Spider-Girl first appeared in What If (Vol. 2) #105 in February 1998 and the alternate reality she lived in was eventually spun into a whole universe called MC2. She is May Parker, the daughter of Peter Parker (the original Spider-Man) and Mary Jane Watson-Parker. After hitting puberty, she inherited her dad's spider-powers and decided to follow in his heroic footsteps. These stories occur very early in her crime-fighting career...
The secret is out. Spider-Girl's adventures from the first three issues have finally landed her a spot on the front page of the Daily Bugle. Which is bad news for our heroine because Peter and MJ do not approve of her following in her dad's footsteps. They think it's too dangerous for a 16 year old to go out and fight supervillains and argue that she doesn't always have to play the hero. It's an interesting inversion of the “with great power comes great responsibility” spiel you usually hear from Peter. But is he speaking from the wisdom of old age or out of fear that is daughter may get hurt?
May arrives at school and sees Moose (the school bully) and Jimmy Yama (May's friend and resident bookworm) squabbling in the hallway. Her first instinct is to break them up, but with her father's words still ringing in her ears she decides to let them work it out themselves. Moose pushes Jimmy right into the school janitor. The janitor yells at them for being ruffians and retreats to his basement sanctuary that includes dozens of random mystical items he has collected (with a heavy emphasis on dragons). See where this is leading, yet?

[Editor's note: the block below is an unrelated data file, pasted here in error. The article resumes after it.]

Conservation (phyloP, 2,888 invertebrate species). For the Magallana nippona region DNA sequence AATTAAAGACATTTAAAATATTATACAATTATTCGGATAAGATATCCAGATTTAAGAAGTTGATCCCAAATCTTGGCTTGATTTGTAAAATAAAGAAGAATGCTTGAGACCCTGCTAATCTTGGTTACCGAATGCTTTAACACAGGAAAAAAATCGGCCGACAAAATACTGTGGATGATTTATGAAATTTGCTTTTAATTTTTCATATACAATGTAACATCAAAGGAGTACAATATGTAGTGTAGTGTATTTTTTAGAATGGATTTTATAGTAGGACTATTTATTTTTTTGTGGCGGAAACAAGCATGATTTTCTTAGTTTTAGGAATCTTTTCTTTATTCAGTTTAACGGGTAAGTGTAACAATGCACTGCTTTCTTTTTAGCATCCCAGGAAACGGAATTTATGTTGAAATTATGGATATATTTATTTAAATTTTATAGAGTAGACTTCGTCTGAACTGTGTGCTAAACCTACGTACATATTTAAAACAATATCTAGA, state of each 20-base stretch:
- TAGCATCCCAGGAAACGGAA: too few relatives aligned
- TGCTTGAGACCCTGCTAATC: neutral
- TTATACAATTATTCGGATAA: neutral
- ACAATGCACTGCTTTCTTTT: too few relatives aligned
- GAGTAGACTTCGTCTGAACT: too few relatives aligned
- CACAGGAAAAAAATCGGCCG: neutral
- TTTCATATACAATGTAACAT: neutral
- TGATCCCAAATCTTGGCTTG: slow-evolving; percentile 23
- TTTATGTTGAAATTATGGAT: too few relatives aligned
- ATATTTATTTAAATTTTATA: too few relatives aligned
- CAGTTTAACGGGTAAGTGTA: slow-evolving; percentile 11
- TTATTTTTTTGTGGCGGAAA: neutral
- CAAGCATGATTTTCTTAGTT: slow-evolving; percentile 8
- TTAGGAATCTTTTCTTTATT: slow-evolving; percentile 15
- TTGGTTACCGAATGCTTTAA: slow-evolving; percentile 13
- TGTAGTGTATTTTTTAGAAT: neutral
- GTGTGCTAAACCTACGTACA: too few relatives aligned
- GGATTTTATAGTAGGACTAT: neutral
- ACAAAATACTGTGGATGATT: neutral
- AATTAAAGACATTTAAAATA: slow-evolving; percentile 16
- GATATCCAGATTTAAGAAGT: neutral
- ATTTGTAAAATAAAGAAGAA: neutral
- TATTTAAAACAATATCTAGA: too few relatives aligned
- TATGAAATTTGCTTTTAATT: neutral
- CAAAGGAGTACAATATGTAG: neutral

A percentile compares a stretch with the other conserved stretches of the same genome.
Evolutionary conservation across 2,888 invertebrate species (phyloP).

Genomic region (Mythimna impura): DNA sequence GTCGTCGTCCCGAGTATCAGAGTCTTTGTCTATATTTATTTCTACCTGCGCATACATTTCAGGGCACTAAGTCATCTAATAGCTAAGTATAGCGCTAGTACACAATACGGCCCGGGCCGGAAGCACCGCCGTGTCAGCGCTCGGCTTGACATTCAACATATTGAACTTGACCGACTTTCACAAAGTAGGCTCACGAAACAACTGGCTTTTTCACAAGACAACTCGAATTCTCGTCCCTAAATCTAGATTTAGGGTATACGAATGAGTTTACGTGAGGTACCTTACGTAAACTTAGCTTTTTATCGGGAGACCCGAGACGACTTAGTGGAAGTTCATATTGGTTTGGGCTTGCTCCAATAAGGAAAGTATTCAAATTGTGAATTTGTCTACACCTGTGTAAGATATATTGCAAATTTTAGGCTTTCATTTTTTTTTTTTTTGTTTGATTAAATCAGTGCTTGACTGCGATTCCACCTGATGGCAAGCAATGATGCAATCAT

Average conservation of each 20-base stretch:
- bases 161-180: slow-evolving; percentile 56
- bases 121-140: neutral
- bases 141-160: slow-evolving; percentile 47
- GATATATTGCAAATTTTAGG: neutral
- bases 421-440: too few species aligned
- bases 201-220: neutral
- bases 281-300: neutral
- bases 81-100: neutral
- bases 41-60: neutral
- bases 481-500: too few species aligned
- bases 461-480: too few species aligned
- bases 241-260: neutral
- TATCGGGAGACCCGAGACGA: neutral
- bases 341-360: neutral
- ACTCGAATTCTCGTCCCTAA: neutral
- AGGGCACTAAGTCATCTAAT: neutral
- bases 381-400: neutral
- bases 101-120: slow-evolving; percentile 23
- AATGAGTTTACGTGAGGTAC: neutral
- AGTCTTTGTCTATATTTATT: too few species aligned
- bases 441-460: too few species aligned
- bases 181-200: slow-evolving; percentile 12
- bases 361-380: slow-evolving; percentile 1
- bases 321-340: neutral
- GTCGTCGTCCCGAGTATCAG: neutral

Sometime later, May visits Courtney (another friend and a stereotypical nerd girl) in the library. Courtney wants to help Jimmy out, but May argues that they should leave him alone. Coach Thompson (Flash Thompson to you and me) pops in to remind May she has basketball practice after school. See, she's the star player and the team is depending on her.
Then, we switch over to Daily Bugle where someone in shadows (whom everyone just calls Chief) demands more information on Spider-Girl. Mr. Walters, one of the employees, explains to another unnamed employee that there is a tragic back story to his obsession with anything related to Spider-Man. Who is the Chief (is it our very own J. Jonah Jameson still alive, or possibly his second-hand man Robbie Robertson)? More on that front later.
It's lunchtime now and May meets up with Phil Urich, who used to be the Green Goblin (number four, I think - the heroic one). In this reality he works with Peter at the city crime lab. He say her father is meeting with Johnny Storm (from this reality's Fantastic Five). We cut over to their meeting, but it does not go well. More and more people are learning about Spider-Girl and Peter is not happy.